On average our islands are only 2 or 3 metres above sealevel, and are often less than 800 metres across at the widest point.   Early advice was that we should move away from the coast, but as President Anote Tong has noted, “There is nowhere to move back to – you’ll either be in the lagoon or the ocean.”

What we now experience are more frequent storms which attack our coastal defences, and erode our precious land and crops – whole communities have had to be re-located.   Changing climate patterns have also brought extensive periods of drought, which threaten our vulnerable & scarce fresh water supply.

Rev. Eria Mwaerere and his community's mwaneaba, which is monthly threatened by rising tides.

Rev. Eria Mwaerere and his community’s mwaneaba, which is monthly threatened by rising tides.

The fragile water lens beneath each of our islands is very vulnerable to salt water intrusion.  This happens with all the negative scenarios – when our coasts are eroded by storms, when rising sealevels intrude from beneath, and when drought causes shrinkage of the lens. On top of this we now have major problems with over population on South Tarawa and human induced pollution of our scarce water resource.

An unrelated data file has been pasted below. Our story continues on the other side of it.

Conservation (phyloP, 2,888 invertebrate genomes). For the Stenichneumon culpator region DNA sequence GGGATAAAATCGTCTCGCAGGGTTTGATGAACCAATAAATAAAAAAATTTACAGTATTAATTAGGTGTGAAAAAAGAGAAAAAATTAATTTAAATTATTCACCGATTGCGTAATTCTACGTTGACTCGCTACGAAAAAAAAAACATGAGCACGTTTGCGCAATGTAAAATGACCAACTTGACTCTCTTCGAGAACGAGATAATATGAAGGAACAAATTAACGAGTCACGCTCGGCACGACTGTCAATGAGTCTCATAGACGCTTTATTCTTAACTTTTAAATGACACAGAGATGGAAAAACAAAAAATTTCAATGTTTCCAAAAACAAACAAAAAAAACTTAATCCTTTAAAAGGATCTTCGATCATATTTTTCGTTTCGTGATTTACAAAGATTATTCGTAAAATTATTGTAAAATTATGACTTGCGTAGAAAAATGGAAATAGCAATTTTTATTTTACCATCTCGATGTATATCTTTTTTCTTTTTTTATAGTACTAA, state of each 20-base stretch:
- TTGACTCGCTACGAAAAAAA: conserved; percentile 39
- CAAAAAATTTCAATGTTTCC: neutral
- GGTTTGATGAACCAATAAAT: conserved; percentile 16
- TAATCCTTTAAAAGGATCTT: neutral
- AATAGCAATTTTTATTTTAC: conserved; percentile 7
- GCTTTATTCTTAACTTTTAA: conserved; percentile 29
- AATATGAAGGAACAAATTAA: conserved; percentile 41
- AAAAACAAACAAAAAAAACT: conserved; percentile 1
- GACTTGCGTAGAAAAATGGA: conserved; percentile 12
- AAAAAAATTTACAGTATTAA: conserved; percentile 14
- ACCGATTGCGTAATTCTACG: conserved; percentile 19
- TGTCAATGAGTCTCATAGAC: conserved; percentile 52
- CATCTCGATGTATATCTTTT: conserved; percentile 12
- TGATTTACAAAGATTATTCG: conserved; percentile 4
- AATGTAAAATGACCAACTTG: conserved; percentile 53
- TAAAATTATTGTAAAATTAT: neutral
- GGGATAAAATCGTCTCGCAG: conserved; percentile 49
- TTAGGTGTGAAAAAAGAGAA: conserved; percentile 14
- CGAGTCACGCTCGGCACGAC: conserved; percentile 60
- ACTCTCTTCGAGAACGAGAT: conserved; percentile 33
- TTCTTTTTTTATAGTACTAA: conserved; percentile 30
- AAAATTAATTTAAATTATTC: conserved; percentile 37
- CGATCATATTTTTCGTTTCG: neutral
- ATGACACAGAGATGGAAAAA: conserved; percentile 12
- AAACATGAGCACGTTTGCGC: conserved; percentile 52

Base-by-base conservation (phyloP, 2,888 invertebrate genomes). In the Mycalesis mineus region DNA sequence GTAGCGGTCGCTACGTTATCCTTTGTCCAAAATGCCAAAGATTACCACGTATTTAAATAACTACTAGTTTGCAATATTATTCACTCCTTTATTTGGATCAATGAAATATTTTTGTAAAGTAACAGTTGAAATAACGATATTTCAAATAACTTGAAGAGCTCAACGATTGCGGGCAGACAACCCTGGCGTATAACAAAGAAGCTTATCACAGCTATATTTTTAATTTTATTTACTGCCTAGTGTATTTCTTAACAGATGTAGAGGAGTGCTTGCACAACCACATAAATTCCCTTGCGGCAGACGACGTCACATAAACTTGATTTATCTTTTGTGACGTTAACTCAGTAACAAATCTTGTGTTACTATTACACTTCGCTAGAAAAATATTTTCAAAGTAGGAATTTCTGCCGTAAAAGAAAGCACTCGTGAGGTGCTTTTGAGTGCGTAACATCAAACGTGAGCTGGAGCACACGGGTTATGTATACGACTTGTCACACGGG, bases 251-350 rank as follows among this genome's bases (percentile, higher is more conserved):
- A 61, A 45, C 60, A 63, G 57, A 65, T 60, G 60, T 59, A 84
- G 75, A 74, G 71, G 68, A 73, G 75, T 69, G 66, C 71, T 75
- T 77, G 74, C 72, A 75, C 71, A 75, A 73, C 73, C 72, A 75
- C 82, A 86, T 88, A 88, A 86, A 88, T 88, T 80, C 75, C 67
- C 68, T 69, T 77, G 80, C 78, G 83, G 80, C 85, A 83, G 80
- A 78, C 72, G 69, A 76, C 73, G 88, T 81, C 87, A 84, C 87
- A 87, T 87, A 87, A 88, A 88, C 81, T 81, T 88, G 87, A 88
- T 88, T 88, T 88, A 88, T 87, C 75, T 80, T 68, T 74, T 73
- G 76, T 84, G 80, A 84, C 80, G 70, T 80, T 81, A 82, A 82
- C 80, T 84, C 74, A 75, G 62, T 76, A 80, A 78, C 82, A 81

Without fresh water, there can be no life – this, along with sea level rise, is the major threat to our existence.

We became more intimately involved with the issue when our video unit, with Australian support, assisted the Government with its presentation at the COP 15 Conference in Copenhagen in 2009.

At that time our President said “Climate Change is the greatest moral challenge of the 21st century.  It calls into question the ability of our international institutions, and our compassion as human beings, to face this issue.  We cannot handle this alone”

Throughout history nations went to war when their sovereignty or survival was threatened, and it was in a similar state of mind that our small platoon went, well armed, to Copenhagen.  With a combination of culture, human observations and the latest that science had to offer, the Kiribati Side Event attracted a large and appreciative audience – there were many tears evident.     We, had given it our best shot.